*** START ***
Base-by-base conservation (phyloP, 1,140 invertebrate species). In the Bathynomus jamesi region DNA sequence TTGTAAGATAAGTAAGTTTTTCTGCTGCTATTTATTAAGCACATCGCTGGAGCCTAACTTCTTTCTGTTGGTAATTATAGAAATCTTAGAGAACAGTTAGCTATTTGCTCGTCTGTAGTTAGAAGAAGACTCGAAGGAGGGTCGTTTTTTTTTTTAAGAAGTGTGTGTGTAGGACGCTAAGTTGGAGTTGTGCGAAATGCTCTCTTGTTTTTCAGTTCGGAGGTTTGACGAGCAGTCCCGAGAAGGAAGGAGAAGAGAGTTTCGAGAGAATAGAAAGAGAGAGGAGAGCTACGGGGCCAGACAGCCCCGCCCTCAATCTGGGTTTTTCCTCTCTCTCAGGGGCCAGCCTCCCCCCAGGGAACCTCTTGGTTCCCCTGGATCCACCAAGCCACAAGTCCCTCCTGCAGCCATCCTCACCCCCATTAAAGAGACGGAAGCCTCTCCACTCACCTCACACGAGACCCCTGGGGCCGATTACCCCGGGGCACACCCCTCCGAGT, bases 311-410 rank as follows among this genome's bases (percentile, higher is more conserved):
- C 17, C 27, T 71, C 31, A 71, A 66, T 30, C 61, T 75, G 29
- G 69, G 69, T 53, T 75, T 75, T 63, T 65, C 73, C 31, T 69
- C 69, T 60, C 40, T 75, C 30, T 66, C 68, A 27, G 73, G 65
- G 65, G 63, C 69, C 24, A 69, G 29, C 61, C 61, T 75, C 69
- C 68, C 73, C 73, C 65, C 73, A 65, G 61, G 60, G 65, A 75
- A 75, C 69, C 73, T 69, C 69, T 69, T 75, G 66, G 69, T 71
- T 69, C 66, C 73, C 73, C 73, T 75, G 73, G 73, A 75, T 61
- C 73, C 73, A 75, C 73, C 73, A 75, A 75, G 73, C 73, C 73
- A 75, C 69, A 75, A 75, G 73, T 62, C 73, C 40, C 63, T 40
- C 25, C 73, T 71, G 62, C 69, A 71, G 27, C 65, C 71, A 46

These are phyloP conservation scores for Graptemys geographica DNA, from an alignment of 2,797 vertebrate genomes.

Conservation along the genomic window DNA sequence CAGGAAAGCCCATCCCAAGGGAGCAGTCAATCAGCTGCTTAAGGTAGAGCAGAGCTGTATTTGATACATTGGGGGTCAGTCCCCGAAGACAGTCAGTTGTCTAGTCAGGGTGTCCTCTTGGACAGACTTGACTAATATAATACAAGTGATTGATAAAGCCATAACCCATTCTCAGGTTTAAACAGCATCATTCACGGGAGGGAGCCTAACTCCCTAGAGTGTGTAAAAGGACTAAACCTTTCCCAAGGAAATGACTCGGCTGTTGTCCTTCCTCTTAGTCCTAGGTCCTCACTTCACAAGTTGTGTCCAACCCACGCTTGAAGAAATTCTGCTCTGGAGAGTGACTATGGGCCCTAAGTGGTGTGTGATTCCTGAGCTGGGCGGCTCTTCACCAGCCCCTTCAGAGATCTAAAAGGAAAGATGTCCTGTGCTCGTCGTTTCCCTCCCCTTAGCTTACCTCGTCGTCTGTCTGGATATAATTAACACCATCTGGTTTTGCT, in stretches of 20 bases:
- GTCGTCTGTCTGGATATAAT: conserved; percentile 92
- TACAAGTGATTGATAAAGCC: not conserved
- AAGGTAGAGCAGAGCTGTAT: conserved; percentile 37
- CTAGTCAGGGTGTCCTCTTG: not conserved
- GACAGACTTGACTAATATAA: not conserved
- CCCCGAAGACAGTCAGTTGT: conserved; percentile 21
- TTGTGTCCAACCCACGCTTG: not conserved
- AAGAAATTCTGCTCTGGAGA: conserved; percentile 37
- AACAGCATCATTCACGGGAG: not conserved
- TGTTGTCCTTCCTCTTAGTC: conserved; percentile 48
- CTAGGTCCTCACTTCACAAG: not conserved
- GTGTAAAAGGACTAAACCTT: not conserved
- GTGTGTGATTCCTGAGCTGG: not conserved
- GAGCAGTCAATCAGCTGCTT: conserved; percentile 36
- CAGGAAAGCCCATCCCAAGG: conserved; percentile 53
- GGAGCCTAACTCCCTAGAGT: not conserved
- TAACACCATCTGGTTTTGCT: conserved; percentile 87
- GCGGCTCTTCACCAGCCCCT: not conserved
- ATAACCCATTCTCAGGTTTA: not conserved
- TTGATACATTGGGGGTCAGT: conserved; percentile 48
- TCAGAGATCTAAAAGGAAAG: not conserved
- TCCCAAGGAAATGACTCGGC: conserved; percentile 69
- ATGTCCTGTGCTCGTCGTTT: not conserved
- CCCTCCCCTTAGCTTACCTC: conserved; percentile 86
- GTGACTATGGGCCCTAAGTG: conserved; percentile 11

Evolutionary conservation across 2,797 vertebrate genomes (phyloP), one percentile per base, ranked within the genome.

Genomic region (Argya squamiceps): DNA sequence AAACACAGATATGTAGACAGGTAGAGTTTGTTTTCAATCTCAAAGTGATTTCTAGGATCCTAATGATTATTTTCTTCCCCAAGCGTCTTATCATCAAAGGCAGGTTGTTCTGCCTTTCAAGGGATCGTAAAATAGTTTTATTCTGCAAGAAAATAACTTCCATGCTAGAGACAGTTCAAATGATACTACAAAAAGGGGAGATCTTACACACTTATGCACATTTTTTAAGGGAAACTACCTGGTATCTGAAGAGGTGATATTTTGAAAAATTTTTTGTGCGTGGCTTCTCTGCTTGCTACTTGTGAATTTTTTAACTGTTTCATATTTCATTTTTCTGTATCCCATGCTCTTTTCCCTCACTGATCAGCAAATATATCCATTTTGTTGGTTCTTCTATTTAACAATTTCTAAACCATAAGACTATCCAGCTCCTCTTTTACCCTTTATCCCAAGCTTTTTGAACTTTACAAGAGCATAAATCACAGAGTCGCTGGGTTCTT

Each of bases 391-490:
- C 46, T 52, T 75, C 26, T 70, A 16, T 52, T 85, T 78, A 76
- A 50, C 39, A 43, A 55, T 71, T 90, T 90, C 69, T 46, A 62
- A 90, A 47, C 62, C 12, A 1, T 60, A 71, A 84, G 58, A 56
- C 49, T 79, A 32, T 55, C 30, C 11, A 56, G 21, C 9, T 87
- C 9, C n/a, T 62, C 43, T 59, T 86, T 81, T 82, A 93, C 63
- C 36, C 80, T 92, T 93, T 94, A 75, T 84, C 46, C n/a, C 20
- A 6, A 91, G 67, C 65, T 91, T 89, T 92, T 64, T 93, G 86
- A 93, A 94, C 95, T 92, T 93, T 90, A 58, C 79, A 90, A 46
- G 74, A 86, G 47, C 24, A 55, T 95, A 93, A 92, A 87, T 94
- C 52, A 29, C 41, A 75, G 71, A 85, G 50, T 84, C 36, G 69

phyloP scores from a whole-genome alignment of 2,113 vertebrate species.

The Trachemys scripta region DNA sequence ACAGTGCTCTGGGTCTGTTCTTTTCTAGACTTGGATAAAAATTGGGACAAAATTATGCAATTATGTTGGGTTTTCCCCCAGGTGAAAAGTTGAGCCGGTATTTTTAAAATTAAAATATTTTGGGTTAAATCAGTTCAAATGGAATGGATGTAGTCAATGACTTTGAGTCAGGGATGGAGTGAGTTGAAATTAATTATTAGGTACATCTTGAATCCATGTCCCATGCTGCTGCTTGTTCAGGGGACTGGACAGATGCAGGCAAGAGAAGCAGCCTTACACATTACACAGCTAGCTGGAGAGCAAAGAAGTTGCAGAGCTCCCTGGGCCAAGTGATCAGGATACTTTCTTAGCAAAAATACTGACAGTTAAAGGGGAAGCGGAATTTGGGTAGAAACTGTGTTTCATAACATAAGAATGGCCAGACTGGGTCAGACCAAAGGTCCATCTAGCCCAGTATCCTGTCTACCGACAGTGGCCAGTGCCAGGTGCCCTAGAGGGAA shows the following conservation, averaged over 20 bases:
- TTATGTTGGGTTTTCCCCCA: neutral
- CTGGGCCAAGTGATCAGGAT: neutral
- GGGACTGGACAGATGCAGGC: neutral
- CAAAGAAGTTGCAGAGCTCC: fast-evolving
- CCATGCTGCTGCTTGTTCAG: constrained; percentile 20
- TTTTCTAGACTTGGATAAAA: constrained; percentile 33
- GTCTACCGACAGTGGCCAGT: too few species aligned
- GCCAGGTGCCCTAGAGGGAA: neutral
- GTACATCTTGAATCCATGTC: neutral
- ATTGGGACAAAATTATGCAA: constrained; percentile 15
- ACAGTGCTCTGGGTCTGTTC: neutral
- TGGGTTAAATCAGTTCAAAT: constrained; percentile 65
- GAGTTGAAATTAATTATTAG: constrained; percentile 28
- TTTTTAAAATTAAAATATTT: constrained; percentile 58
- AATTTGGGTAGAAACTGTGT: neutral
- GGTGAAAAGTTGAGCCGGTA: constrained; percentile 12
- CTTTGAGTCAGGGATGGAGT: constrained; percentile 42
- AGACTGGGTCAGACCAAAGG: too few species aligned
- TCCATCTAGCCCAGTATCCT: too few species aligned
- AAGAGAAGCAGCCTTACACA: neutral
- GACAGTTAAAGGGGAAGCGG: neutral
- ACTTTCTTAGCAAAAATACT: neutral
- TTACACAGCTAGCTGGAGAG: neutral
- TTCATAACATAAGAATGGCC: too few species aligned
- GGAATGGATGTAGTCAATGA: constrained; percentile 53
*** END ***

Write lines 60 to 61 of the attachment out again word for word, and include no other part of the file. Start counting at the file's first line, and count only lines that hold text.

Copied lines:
- GTCTACCGACAGTGGCCAGT: too few species aligned
- GCCAGGTGCCCTAGAGGGAA: neutral